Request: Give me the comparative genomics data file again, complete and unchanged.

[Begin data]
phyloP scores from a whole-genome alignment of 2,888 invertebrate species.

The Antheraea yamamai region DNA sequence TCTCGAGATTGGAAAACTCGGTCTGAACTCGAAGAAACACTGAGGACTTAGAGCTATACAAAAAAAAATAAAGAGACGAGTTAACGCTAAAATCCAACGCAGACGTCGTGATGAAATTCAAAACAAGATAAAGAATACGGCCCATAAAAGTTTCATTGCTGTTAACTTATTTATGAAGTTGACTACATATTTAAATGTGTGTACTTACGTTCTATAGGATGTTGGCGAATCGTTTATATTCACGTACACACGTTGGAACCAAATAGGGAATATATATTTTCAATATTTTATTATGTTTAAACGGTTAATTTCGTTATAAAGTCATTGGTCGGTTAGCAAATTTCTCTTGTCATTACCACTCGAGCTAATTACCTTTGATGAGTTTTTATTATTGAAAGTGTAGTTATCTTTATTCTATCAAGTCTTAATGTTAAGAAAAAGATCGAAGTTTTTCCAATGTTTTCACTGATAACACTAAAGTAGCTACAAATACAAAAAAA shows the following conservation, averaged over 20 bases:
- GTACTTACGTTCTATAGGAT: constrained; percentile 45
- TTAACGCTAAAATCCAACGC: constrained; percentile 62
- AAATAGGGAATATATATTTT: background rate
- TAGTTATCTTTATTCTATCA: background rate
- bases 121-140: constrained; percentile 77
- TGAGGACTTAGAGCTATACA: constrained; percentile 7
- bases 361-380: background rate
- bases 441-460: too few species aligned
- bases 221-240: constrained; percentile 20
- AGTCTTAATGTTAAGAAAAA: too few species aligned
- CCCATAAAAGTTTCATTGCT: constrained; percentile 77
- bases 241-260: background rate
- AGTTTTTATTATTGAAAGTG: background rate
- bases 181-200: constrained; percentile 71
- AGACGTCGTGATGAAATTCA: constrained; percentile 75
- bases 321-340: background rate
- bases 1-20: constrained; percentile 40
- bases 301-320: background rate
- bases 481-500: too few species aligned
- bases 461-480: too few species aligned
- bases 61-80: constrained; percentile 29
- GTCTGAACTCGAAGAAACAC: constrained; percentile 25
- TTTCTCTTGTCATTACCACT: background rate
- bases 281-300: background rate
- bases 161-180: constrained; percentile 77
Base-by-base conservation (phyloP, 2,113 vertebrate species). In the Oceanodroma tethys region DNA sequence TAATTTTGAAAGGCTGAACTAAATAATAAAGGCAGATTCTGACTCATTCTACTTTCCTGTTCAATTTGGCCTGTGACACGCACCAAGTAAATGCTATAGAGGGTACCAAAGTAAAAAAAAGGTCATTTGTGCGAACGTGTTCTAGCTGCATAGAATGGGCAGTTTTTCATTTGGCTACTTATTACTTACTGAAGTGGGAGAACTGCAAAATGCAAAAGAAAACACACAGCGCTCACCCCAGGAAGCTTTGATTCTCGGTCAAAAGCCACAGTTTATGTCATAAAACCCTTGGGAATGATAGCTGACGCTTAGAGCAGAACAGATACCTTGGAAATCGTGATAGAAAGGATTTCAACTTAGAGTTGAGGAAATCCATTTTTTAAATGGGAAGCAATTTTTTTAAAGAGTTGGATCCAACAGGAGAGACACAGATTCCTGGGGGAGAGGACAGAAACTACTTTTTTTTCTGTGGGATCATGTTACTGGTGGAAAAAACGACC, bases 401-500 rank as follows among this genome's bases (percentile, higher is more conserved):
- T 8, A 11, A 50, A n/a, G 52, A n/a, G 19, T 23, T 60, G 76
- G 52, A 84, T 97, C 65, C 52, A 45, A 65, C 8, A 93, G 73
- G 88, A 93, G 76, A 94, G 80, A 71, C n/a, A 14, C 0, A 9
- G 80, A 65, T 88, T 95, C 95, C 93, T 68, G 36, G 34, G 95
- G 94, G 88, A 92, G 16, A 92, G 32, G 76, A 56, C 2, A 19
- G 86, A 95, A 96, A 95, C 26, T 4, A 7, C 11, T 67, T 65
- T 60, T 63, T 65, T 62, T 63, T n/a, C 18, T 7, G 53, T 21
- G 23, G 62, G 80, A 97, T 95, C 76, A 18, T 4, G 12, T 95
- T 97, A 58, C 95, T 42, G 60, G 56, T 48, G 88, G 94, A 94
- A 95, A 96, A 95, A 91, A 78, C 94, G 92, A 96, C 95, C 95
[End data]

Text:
phyloP scores from a whole-genome alignment of 2,888 invertebrate species.

The Antheraea yamamai region DNA sequence TCTCGAGATTGGAAAACTCGGTCTGAACTCGAAGAAACACTGAGGACTTAGAGCTATACAAAAAAAAATAAAGAGACGAGTTAACGCTAAAATCCAACGCAGACGTCGTGATGAAATTCAAAACAAGATAAAGAATACGGCCCATAAAAGTTTCATTGCTGTTAACTTATTTATGAAGTTGACTACATATTTAAATGTGTGTACTTACGTTCTATAGGATGTTGGCGAATCGTTTATATTCACGTACACACGTTGGAACCAAATAGGGAATATATATTTTCAATATTTTATTATGTTTAAACGGTTAATTTCGTTATAAAGTCATTGGTCGGTTAGCAAATTTCTCTTGTCATTACCACTCGAGCTAATTACCTTTGATGAGTTTTTATTATTGAAAGTGTAGTTATCTTTATTCTATCAAGTCTTAATGTTAAGAAAAAGATCGAAGTTTTTCCAATGTTTTCACTGATAACACTAAAGTAGCTACAAATACAAAAAAA shows the following conservation, averaged over 20 bases:
- GTACTTACGTTCTATAGGAT: constrained; percentile 45
- TTAACGCTAAAATCCAACGC: constrained; percentile 62
- AAATAGGGAATATATATTTT: background rate
- TAGTTATCTTTATTCTATCA: background rate
- bases 121-140: constrained; percentile 77
- TGAGGACTTAGAGCTATACA: constrained; percentile 7
- bases 361-380: background rate
- bases 441-460: too few species aligned
- bases 221-240: constrained; percentile 20
- AGTCTTAATGTTAAGAAAAA: too few species aligned
- CCCATAAAAGTTTCATTGCT: constrained; percentile 77
- bases 241-260: background rate
- AGTTTTTATTATTGAAAGTG: background rate
- bases 181-200: constrained; percentile 71
- AGACGTCGTGATGAAATTCA: constrained; percentile 75
- bases 321-340: background rate
- bases 1-20: constrained; percentile 40
- bases 301-320: background rate
- bases 481-500: too few species aligned
- bases 461-480: too few species aligned
- bases 61-80: constrained; percentile 29
- GTCTGAACTCGAAGAAACAC: constrained; percentile 25
- TTTCTCTTGTCATTACCACT: background rate
- bases 281-300: background rate
- bases 161-180: constrained; percentile 77
Base-by-base conservation (phyloP, 2,113 vertebrate species). In the Oceanodroma tethys region DNA sequence TAATTTTGAAAGGCTGAACTAAATAATAAAGGCAGATTCTGACTCATTCTACTTTCCTGTTCAATTTGGCCTGTGACACGCACCAAGTAAATGCTATAGAGGGTACCAAAGTAAAAAAAAGGTCATTTGTGCGAACGTGTTCTAGCTGCATAGAATGGGCAGTTTTTCATTTGGCTACTTATTACTTACTGAAGTGGGAGAACTGCAAAATGCAAAAGAAAACACACAGCGCTCACCCCAGGAAGCTTTGATTCTCGGTCAAAAGCCACAGTTTATGTCATAAAACCCTTGGGAATGATAGCTGACGCTTAGAGCAGAACAGATACCTTGGAAATCGTGATAGAAAGGATTTCAACTTAGAGTTGAGGAAATCCATTTTTTAAATGGGAAGCAATTTTTTTAAAGAGTTGGATCCAACAGGAGAGACACAGATTCCTGGGGGAGAGGACAGAAACTACTTTTTTTTCTGTGGGATCATGTTACTGGTGGAAAAAACGACC, bases 401-500 rank as follows among this genome's bases (percentile, higher is more conserved):
- T 8, A 11, A 50, A n/a, G 52, A n/a, G 19, T 23, T 60, G 76
- G 52, A 84, T 97, C 65, C 52, A 45, A 65, C 8, A 93, G 73
- G 88, A 93, G 76, A 94, G 80, A 71, C n/a, A 14, C 0, A 9
- G 80, A 65, T 88, T 95, C 95, C 93, T 68, G 36, G 34, G 95
- G 94, G 88, A 92, G 16, A 92, G 32, G 76, A 56, C 2, A 19
- G 86, A 95, A 96, A 95, C 26, T 4, A 7, C 11, T 67, T 65
- T 60, T 63, T 65, T 62, T 63, T n/a, C 18, T 7, G 53, T 21
- G 23, G 62, G 80, A 97, T 95, C 76, A 18, T 4, G 12, T 95
- T 97, A 58, C 95, T 42, G 60, G 56, T 48, G 88, G 94, A 94
- A 95, A 96, A 95, A 91, A 78, C 94, G 92, A 96, C 95, C 95